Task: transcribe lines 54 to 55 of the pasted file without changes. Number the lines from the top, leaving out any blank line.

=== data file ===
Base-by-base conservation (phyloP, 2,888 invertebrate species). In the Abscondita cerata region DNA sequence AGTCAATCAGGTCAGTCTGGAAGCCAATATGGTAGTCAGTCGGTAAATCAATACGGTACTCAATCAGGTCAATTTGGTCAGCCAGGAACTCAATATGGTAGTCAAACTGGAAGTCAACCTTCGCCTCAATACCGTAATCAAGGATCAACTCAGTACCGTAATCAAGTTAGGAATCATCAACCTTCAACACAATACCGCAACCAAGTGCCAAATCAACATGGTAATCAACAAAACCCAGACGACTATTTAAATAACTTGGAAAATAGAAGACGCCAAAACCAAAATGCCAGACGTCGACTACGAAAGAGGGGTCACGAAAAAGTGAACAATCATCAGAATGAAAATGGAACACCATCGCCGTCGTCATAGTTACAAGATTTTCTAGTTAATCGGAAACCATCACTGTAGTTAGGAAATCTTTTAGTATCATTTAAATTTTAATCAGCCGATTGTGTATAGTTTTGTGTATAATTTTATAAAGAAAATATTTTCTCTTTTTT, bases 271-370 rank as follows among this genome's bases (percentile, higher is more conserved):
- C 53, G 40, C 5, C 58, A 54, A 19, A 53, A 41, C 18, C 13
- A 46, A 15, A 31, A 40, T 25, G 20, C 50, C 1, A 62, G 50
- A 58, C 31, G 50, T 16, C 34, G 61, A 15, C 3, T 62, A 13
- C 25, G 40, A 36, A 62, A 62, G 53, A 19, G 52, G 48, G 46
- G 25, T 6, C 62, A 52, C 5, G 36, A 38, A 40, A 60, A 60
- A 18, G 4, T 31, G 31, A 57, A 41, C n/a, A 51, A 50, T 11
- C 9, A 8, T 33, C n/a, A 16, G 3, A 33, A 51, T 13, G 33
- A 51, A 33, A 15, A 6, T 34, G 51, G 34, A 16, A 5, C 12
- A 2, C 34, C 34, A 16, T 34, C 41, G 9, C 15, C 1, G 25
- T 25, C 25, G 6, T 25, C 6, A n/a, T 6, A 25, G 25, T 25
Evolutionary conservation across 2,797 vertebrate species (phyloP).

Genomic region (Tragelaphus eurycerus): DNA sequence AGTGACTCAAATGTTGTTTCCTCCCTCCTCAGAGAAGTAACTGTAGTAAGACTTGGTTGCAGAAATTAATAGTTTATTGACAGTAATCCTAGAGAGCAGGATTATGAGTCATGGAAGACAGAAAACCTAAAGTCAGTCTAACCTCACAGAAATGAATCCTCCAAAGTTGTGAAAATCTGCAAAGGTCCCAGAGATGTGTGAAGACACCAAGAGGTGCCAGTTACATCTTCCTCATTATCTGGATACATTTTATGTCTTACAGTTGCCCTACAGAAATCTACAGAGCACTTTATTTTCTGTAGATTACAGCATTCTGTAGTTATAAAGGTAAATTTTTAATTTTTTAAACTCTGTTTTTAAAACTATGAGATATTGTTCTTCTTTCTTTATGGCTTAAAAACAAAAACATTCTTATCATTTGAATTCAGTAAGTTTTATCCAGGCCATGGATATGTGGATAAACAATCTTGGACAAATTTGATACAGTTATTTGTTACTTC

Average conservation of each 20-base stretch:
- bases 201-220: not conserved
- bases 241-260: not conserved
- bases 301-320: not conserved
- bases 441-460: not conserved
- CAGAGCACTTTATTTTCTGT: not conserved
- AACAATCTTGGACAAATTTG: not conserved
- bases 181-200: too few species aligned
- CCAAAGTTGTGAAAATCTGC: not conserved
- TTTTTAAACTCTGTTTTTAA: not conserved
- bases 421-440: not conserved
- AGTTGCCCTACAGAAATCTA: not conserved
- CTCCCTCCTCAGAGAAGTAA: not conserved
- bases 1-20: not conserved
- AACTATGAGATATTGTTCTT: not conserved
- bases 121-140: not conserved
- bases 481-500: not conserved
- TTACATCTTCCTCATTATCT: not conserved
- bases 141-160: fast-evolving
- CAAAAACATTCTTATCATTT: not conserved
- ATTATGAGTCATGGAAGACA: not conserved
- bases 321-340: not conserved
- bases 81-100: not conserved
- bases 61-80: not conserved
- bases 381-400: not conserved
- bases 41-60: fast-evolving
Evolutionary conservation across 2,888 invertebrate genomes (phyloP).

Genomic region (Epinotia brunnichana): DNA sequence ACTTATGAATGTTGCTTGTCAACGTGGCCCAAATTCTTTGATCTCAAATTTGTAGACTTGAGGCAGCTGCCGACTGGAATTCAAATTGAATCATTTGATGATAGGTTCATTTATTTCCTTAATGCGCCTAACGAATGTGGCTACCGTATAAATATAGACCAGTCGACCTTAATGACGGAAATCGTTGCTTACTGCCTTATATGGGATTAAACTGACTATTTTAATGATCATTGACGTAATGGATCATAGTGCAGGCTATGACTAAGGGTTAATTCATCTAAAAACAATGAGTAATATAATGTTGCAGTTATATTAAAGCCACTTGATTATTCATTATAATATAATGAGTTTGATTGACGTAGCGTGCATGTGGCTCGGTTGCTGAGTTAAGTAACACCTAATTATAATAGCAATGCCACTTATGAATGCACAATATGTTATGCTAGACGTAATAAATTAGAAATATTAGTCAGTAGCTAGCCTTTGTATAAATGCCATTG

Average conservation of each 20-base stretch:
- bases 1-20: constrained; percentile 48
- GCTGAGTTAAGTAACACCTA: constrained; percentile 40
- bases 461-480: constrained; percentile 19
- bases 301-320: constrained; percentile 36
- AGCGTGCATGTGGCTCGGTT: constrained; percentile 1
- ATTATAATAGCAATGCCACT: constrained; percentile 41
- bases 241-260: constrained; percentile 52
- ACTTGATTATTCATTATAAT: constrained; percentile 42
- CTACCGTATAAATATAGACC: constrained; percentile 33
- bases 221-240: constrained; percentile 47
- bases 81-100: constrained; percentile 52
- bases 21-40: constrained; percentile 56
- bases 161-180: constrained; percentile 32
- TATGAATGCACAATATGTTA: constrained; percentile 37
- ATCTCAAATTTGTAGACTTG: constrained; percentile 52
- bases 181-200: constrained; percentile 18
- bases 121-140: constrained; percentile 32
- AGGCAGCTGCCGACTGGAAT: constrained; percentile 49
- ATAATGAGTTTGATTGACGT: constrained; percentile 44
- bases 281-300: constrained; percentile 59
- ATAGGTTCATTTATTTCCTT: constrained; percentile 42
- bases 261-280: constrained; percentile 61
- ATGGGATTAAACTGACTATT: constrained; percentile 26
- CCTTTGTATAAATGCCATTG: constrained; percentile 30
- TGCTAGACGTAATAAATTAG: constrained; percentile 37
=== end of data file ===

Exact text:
- bases 21-40: constrained; percentile 56
- bases 161-180: constrained; percentile 32